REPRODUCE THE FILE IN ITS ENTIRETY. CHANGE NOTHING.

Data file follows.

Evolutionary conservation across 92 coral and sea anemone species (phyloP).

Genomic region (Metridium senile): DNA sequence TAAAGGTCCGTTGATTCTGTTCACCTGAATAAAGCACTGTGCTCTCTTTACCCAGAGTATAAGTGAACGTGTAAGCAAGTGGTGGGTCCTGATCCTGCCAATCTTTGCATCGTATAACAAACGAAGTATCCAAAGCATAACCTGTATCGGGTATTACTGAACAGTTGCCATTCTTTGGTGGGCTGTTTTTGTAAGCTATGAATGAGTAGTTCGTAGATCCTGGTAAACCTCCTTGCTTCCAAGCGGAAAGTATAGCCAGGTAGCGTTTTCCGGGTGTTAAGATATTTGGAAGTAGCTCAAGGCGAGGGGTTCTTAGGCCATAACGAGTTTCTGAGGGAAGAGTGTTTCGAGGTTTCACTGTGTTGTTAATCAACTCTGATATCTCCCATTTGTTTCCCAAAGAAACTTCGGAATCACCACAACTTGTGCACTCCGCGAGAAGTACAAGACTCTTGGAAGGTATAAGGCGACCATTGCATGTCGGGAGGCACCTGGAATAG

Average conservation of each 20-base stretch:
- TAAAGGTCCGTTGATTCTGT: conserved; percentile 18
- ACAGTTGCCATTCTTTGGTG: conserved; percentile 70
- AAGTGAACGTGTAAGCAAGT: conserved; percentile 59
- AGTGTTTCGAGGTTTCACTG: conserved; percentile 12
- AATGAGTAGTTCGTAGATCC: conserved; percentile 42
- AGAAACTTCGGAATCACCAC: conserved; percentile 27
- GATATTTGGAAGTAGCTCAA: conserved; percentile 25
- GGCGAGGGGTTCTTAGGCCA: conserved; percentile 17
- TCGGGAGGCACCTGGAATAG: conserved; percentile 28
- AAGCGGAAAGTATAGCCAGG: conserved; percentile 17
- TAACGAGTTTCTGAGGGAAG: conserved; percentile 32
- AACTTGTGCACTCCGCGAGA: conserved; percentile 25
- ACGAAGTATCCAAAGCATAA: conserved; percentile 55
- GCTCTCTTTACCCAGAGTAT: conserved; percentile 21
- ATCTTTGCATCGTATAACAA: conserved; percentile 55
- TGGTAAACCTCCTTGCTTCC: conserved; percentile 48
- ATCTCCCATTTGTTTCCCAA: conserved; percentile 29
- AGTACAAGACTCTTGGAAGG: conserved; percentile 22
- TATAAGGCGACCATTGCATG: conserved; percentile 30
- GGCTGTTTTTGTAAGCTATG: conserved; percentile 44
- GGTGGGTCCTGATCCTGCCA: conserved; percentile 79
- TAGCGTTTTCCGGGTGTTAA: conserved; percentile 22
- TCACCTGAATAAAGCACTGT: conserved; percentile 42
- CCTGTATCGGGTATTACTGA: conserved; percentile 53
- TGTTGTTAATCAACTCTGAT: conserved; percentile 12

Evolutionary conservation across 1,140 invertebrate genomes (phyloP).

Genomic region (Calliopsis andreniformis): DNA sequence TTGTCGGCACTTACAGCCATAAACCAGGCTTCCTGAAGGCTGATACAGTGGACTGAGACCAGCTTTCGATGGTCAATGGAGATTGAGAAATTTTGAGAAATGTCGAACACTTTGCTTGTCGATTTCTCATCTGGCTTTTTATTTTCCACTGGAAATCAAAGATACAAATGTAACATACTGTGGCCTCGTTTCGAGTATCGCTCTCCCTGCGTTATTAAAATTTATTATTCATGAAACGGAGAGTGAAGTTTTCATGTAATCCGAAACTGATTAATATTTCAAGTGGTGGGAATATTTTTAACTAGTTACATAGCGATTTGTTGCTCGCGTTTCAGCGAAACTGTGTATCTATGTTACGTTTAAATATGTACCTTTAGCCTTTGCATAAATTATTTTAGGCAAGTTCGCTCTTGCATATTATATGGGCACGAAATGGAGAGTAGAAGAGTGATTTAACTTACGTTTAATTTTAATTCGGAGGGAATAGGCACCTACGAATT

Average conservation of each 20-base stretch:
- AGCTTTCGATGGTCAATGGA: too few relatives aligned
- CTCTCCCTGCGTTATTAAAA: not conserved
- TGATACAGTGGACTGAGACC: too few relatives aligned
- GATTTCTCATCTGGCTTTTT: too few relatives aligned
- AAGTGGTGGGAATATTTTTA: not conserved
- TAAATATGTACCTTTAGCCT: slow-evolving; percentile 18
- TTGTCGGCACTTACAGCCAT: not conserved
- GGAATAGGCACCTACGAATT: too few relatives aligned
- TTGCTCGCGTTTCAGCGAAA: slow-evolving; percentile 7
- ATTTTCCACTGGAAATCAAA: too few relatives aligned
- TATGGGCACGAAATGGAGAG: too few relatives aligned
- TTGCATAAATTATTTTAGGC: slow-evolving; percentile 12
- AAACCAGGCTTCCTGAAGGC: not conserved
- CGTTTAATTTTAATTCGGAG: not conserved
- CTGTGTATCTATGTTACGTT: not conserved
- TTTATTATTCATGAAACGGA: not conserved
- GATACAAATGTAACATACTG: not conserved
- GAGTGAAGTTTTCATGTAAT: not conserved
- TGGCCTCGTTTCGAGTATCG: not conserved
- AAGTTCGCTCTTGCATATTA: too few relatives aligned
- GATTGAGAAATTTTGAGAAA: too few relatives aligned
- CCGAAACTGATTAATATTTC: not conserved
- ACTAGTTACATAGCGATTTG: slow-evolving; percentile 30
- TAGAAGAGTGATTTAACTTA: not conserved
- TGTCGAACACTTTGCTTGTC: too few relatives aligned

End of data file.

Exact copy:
Evolutionary conservation across 92 coral and sea anemone species (phyloP).

Genomic region (Metridium senile): DNA sequence TAAAGGTCCGTTGATTCTGTTCACCTGAATAAAGCACTGTGCTCTCTTTACCCAGAGTATAAGTGAACGTGTAAGCAAGTGGTGGGTCCTGATCCTGCCAATCTTTGCATCGTATAACAAACGAAGTATCCAAAGCATAACCTGTATCGGGTATTACTGAACAGTTGCCATTCTTTGGTGGGCTGTTTTTGTAAGCTATGAATGAGTAGTTCGTAGATCCTGGTAAACCTCCTTGCTTCCAAGCGGAAAGTATAGCCAGGTAGCGTTTTCCGGGTGTTAAGATATTTGGAAGTAGCTCAAGGCGAGGGGTTCTTAGGCCATAACGAGTTTCTGAGGGAAGAGTGTTTCGAGGTTTCACTGTGTTGTTAATCAACTCTGATATCTCCCATTTGTTTCCCAAAGAAACTTCGGAATCACCACAACTTGTGCACTCCGCGAGAAGTACAAGACTCTTGGAAGGTATAAGGCGACCATTGCATGTCGGGAGGCACCTGGAATAG

Average conservation of each 20-base stretch:
- TAAAGGTCCGTTGATTCTGT: conserved; percentile 18
- ACAGTTGCCATTCTTTGGTG: conserved; percentile 70
- AAGTGAACGTGTAAGCAAGT: conserved; percentile 59
- AGTGTTTCGAGGTTTCACTG: conserved; percentile 12
- AATGAGTAGTTCGTAGATCC: conserved; percentile 42
- AGAAACTTCGGAATCACCAC: conserved; percentile 27
- GATATTTGGAAGTAGCTCAA: conserved; percentile 25
- GGCGAGGGGTTCTTAGGCCA: conserved; percentile 17
- TCGGGAGGCACCTGGAATAG: conserved; percentile 28
- AAGCGGAAAGTATAGCCAGG: conserved; percentile 17
- TAACGAGTTTCTGAGGGAAG: conserved; percentile 32
- AACTTGTGCACTCCGCGAGA: conserved; percentile 25
- ACGAAGTATCCAAAGCATAA: conserved; percentile 55
- GCTCTCTTTACCCAGAGTAT: conserved; percentile 21
- ATCTTTGCATCGTATAACAA: conserved; percentile 55
- TGGTAAACCTCCTTGCTTCC: conserved; percentile 48
- ATCTCCCATTTGTTTCCCAA: conserved; percentile 29
- AGTACAAGACTCTTGGAAGG: conserved; percentile 22
- TATAAGGCGACCATTGCATG: conserved; percentile 30
- GGCTGTTTTTGTAAGCTATG: conserved; percentile 44
- GGTGGGTCCTGATCCTGCCA: conserved; percentile 79
- TAGCGTTTTCCGGGTGTTAA: conserved; percentile 22
- TCACCTGAATAAAGCACTGT: conserved; percentile 42
- CCTGTATCGGGTATTACTGA: conserved; percentile 53
- TGTTGTTAATCAACTCTGAT: conserved; percentile 12

Evolutionary conservation across 1,140 invertebrate genomes (phyloP).

Genomic region (Calliopsis andreniformis): DNA sequence TTGTCGGCACTTACAGCCATAAACCAGGCTTCCTGAAGGCTGATACAGTGGACTGAGACCAGCTTTCGATGGTCAATGGAGATTGAGAAATTTTGAGAAATGTCGAACACTTTGCTTGTCGATTTCTCATCTGGCTTTTTATTTTCCACTGGAAATCAAAGATACAAATGTAACATACTGTGGCCTCGTTTCGAGTATCGCTCTCCCTGCGTTATTAAAATTTATTATTCATGAAACGGAGAGTGAAGTTTTCATGTAATCCGAAACTGATTAATATTTCAAGTGGTGGGAATATTTTTAACTAGTTACATAGCGATTTGTTGCTCGCGTTTCAGCGAAACTGTGTATCTATGTTACGTTTAAATATGTACCTTTAGCCTTTGCATAAATTATTTTAGGCAAGTTCGCTCTTGCATATTATATGGGCACGAAATGGAGAGTAGAAGAGTGATTTAACTTACGTTTAATTTTAATTCGGAGGGAATAGGCACCTACGAATT

Average conservation of each 20-base stretch:
- AGCTTTCGATGGTCAATGGA: too few relatives aligned
- CTCTCCCTGCGTTATTAAAA: not conserved
- TGATACAGTGGACTGAGACC: too few relatives aligned
- GATTTCTCATCTGGCTTTTT: too few relatives aligned
- AAGTGGTGGGAATATTTTTA: not conserved
- TAAATATGTACCTTTAGCCT: slow-evolving; percentile 18
- TTGTCGGCACTTACAGCCAT: not conserved
- GGAATAGGCACCTACGAATT: too few relatives aligned
- TTGCTCGCGTTTCAGCGAAA: slow-evolving; percentile 7
- ATTTTCCACTGGAAATCAAA: too few relatives aligned
- TATGGGCACGAAATGGAGAG: too few relatives aligned
- TTGCATAAATTATTTTAGGC: slow-evolving; percentile 12
- AAACCAGGCTTCCTGAAGGC: not conserved
- CGTTTAATTTTAATTCGGAG: not conserved
- CTGTGTATCTATGTTACGTT: not conserved
- TTTATTATTCATGAAACGGA: not conserved
- GATACAAATGTAACATACTG: not conserved
- GAGTGAAGTTTTCATGTAAT: not conserved
- TGGCCTCGTTTCGAGTATCG: not conserved
- AAGTTCGCTCTTGCATATTA: too few relatives aligned
- GATTGAGAAATTTTGAGAAA: too few relatives aligned
- CCGAAACTGATTAATATTTC: not conserved
- ACTAGTTACATAGCGATTTG: slow-evolving; percentile 30
- TAGAAGAGTGATTTAACTTA: not conserved
- TGTCGAACACTTTGCTTGTC: too few relatives aligned